The cherry was sliding down the whipped cream peak on my sundae. I looked outside at the glowing Dairy Queen cone rotating slowly, almost as if it were sitting on a record turntable. Mama was nursing a cup of coffee and watching the traffic flash by. She was not about to rush me.
We'd spent many an hour on the road together. Grandpap and Daddy were champion steer ropers. Summers we'd all go with Daddy on the rodeo circuit.
We had a two-horse trailer that was so heavy all four of us kids had to stand on the back of it so Daddy could pull the nose up and hitch it to the Ford. Then we'd pile into the backseat and take off for rodeos in Wyoming and Colorado.
We'd play road games, like counting mile markers or Volkswagens. We'd see who could spot the most out-of-state license plates.
Then someone struck up a song and everybody joined in. Mama coached. She kept us on pitch and taught us how to harmonize. If the lyrics got lost in the jumble, she announced, "Okay, stop. Reba Nell, enunciate. Now go ahead." One word would do it. That was the schoolteacher coming out in her.
When we got older, Pake, my younger sister, Susie, and I formed a country-and-western band at Kiowa High School. We called ourselves the Singing McEntires. We practiced in the living room while Mama was in the kitchen frying potatoes.
I remember one day we were singing harmonies and things got a little messed up. I was on Susie's part or Susie was on Pake's—we couldn't tell—but Pake got really aggravated and started bossing us around.
Quick enough, Mama marched in, spatula in hand. "All right," she said, "sing it."
We sang it.
"Susie, you're on Reba's part," she said, pointing with her spatula. "Now, just sing the song." We sang it.
"That sounds better. Sing it again." We sang it again.
"That's perfect. Now do it once more." Then she walked back into the kitchen. That was Mama.
Across the Formica tabletop I caught Mama glancing at her watch. I couldn't stall much longer. My ice cream had turned to soup.
After my voice had matured into a real singer's instrument, I started performing at rodeos. I loved singing to the big crowds. I'd listen to my favorite country music stars, like Loretta Lynn and Dolly Parton, and go out there and try to sound just like them and get all that attention.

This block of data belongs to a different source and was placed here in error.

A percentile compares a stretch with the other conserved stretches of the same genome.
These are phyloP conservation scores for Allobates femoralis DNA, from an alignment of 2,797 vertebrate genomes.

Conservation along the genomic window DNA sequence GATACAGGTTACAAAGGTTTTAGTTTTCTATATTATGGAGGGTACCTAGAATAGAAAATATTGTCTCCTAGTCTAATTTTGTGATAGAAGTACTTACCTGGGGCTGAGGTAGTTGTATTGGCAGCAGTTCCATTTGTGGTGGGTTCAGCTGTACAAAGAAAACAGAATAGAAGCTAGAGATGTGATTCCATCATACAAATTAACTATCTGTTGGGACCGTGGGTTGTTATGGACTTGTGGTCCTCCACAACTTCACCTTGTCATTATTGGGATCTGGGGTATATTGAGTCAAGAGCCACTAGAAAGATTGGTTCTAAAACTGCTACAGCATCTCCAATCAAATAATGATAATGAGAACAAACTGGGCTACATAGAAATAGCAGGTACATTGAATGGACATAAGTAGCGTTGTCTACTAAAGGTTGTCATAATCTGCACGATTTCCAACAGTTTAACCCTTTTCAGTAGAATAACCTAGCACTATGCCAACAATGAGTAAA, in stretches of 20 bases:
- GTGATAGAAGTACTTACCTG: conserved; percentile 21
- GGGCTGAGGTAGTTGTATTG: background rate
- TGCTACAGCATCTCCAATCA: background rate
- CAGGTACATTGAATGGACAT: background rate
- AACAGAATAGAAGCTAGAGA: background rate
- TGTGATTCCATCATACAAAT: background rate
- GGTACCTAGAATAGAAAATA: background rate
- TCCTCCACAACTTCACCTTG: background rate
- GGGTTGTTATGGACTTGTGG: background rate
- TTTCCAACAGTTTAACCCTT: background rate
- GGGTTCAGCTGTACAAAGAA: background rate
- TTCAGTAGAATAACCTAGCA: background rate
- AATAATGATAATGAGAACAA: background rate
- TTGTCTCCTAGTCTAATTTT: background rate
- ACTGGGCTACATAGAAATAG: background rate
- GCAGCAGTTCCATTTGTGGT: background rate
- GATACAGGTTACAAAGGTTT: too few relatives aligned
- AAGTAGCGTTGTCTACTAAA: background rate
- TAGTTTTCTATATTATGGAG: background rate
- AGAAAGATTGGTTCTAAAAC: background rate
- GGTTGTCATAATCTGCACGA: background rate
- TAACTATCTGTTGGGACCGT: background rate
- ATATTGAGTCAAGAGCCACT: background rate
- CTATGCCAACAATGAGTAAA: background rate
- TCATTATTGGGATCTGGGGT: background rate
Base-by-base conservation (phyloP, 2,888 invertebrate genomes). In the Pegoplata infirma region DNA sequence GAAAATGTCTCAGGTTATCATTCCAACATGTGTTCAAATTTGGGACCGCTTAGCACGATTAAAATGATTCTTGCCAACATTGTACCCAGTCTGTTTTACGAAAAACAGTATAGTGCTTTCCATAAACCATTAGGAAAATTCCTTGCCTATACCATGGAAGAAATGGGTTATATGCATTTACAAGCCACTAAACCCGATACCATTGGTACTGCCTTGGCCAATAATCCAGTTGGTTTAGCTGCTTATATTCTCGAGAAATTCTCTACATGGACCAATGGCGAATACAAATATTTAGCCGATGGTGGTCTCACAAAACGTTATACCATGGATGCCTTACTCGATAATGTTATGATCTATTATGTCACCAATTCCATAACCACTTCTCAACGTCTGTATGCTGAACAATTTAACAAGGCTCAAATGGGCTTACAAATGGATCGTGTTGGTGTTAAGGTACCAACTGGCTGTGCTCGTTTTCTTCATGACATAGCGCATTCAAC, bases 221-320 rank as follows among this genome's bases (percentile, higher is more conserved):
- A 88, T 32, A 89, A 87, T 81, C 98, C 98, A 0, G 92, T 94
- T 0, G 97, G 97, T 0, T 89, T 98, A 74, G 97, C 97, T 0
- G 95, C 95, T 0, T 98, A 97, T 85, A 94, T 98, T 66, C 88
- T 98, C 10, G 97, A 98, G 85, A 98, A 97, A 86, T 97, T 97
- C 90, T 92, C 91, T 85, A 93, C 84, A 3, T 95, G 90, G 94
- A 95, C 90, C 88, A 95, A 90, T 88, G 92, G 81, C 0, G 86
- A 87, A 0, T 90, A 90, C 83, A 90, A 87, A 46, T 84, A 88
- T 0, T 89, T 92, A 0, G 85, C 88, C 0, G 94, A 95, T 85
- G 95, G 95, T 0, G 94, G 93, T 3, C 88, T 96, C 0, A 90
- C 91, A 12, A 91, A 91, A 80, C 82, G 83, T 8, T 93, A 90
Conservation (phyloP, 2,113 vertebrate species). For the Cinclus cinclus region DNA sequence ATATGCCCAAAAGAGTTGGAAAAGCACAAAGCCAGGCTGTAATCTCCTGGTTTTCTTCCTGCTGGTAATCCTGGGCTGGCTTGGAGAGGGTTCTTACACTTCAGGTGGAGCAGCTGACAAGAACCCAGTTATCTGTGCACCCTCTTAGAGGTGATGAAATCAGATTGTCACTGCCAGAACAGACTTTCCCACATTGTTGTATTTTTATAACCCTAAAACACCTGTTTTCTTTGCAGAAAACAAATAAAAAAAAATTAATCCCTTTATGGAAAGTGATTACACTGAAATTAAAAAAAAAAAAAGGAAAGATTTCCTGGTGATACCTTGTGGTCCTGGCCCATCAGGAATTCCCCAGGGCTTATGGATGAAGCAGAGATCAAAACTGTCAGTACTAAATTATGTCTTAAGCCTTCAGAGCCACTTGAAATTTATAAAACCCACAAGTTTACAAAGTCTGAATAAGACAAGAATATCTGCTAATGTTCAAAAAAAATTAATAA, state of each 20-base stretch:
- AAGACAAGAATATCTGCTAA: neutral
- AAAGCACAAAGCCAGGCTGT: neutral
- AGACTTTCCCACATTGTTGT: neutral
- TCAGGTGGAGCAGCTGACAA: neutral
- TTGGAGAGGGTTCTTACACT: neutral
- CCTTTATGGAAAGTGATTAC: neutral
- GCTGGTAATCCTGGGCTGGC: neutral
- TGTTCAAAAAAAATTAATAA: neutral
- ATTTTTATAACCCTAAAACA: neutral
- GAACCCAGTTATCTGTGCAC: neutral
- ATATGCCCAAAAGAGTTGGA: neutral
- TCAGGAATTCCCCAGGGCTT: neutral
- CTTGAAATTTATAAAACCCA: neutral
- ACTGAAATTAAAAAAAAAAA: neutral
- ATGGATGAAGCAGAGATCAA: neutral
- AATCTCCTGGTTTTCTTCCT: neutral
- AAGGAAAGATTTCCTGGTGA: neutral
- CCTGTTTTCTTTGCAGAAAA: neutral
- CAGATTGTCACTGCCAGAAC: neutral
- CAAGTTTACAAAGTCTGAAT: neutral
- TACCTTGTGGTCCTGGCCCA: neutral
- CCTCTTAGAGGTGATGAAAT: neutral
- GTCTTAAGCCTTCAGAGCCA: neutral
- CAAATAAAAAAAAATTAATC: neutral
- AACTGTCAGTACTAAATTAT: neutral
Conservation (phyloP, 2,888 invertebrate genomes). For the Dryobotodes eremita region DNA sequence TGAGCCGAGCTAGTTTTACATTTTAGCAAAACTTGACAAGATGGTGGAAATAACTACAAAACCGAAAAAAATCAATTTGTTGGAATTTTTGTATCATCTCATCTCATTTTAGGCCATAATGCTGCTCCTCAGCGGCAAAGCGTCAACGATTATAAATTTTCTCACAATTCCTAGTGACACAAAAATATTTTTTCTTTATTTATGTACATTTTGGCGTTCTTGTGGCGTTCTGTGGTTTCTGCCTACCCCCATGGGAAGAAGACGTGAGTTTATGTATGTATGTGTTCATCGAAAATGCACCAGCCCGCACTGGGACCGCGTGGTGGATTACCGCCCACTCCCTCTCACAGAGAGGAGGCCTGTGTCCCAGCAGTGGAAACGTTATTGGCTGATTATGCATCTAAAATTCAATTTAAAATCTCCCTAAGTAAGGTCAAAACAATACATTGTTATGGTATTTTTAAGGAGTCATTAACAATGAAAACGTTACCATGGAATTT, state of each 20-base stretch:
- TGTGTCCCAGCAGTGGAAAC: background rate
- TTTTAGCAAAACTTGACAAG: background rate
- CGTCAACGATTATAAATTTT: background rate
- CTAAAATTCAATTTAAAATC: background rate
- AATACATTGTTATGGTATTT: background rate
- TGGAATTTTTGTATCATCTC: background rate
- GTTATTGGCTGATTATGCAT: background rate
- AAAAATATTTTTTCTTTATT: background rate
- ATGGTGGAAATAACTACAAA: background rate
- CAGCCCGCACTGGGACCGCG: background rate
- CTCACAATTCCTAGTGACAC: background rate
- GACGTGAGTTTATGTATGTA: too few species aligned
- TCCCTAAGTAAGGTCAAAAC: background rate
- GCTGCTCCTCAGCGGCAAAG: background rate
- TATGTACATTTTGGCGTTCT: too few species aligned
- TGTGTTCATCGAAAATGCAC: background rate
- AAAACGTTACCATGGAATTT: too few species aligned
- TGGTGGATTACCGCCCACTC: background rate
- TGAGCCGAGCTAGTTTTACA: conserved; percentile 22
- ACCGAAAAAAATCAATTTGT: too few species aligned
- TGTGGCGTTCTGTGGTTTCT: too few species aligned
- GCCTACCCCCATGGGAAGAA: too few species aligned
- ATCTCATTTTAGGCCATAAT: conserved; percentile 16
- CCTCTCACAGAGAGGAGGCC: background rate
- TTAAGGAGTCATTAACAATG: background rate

Then one day Mama took me aside for a quiet talk that would turn out to be one of the most important conversations we ever had.
"Reba Nell," she said, "you have a beautiful voice all your own. If people want to hear Dolly or Loretta sing, they'll buy their albums. But now you've got to find your own style. Sing what you feel, sing from your own heart, and you'll discover the voice God intended for you. That's what people will really come to hear."
She was right. After our talk people in the music business started taking a real look at me, and that's why we were now sitting here in this Dairy Queen outside Nashville.
I looked up at Mama. She was fishing in her purse for the keys to the Ford. "Reba," she said, pulling them out, "I'm serious about turning back. But if you get that record deal, I'll be very proud of you. If you don't—I'll be just as proud."
Then she reached over and gave me a tight hug, and suddenly I remembered the glow in her eyes when I sang "My Favorite Things."
I knew what that glow had meant. All Mama wanted—all any mother wants for her child—was for me to be myself. And she'd seen what I could be. She didn't have to say that if I signed a record deal she'd be living out her dreams a little bit through me. I understood that now and I was proud. Suddenly I wanted to get to Nashville as quick as we could.
And I've been making records ever since, using those gifts that Grandma talked about and Mama helped me find. The gifts God provides to make each of us unique.